Suspicious-looking tomatoes

Where the Pomodoros End

At some point in every software developer’s career (and likely so for other knowledge work), they are subjected to a tomato-based hazing ritual known as "the Pomodoro Technique".

The process is always the same:

The Initiate overhears the Senior Engineer Cabal during one of their cloaked rituals—the Morning Standup—as they describe the number of Pomodoros a task will take. During their open office peer one-on-one, the Initiate vocalizes their curiosity of how Italian tomatoes map to man-months, to which the Senior Engineer coyly responds:

And off the Initiate goes, never to be seen again. Not because they’re working, but because they’re testing alternative Pomodoro tracking apps. Only 173 to go...

Even if this story is only a shoddy attempt at half a polite chuckle, the Pomodoro Technique is both very real, very misunderstood, adored, and occasionally even effective.


What about those interruptions? Leaving distractions—called “internal interruptions” in the lingo—aside for a moment, what are you supposed to do if others interrupt you?

According to the original Scripture, you are supposed to “inform effectively, negotiate quickly to reschedule the interruption, and call back the person who interrupted you as agreed.”

For such a prescriptive schedule of work, there’s nothing to acknowledge when that interruption is to be rescheduled for. Furthermore, as a leader I’m interrupted constantly, so this is not a small issue: it’s core to how I need to work.

Where Pomodoros go to die

Interruptions kill Pomodoros. This is why so much of the language, writing, and culture of Pomodoro users talks about “protecting the Pomodoro.”

When your work is about interruption—when your work is about being the interruptable one—then you yourself have taken the Pomodoro Technique to a farm upstate.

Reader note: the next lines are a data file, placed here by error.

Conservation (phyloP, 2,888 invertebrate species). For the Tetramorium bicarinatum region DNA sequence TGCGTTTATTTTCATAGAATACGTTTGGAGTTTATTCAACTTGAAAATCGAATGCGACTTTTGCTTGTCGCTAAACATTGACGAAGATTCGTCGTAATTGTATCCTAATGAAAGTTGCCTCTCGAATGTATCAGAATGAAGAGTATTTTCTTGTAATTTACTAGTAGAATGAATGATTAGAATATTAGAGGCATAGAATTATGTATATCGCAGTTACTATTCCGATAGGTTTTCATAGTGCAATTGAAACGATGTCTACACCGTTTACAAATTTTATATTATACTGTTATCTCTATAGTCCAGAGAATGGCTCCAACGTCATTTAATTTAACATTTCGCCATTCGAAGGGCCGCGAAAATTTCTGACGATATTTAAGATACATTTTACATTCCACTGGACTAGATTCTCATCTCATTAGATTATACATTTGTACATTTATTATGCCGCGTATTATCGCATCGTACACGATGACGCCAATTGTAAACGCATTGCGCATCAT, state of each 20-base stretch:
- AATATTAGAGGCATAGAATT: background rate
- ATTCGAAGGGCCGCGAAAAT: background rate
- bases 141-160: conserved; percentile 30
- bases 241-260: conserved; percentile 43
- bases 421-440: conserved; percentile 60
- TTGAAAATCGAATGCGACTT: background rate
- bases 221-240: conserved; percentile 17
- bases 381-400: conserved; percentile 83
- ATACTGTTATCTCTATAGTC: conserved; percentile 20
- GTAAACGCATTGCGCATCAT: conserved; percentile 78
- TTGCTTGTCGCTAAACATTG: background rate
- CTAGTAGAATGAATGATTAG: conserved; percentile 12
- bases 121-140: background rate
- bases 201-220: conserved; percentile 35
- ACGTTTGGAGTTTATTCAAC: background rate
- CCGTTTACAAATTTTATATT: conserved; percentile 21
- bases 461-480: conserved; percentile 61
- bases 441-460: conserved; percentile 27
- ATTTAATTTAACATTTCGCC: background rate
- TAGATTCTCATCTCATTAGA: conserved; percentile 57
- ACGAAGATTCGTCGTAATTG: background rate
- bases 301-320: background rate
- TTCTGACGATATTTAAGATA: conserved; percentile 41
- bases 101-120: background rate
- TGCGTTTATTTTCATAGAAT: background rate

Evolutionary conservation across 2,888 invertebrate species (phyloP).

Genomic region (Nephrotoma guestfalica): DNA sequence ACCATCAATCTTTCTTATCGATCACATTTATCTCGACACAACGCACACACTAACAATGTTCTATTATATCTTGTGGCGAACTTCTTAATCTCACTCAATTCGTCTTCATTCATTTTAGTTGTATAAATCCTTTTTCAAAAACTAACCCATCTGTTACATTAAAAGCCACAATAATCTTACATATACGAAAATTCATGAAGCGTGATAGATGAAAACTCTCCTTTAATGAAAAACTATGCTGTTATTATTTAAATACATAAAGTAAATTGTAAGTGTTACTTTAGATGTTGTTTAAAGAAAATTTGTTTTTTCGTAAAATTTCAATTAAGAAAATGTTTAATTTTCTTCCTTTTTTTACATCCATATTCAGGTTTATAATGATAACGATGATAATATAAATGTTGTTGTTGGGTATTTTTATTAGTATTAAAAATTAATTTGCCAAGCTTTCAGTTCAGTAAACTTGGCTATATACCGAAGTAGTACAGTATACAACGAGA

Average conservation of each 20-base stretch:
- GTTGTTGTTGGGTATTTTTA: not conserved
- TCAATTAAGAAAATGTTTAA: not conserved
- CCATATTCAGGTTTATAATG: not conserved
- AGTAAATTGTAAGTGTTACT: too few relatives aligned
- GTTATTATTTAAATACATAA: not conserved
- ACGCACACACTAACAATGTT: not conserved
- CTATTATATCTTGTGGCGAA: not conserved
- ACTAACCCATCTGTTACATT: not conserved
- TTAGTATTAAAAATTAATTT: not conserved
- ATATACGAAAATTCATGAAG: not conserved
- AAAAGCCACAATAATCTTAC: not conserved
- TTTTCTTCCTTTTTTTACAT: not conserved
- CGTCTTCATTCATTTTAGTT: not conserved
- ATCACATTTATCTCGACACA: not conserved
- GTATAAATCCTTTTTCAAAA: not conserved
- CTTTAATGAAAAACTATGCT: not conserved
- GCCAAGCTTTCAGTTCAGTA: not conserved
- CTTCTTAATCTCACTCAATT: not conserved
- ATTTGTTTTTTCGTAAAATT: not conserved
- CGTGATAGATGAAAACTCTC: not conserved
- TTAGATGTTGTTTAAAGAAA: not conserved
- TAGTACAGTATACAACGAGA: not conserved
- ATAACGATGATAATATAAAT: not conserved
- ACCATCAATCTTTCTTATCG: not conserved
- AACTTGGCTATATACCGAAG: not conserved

Now what?

I’m still working on the same problem, but the solution I’m using today works better than I initially expected:

Run that timer all day

For a few months now I’ve had a small device running in the corner of my office. On it displays the current time, and most importantly a buzzer goes off at :25 and :55 when it’s “time” to take a break, and at :30 and :00 when that “break” would be over.

Do I actually take those breaks? Almost never, but the little buzzer keeps me informed of the break time I’m missing through my various meetings and interruptions, and my subconscious does a remarkable job of nudging me each time the buzzer goes off just how much of a debt I’ve accumulated. Practically speaking I only get to pay up a couple times a day, but now it’s become a conscious, guilt-free choice both to take the interruption and to take the break(s) I’ve neglected.

When I first started using the Pomodoro Technique circa 2009, my emotional takeaway was the feeling that I’d taken control of my time, no longer controlled by it. My tomato timer may be dead and gone, but this new timer has resurrected that feeling of control and determination, and I look forward to working with it for even longer.

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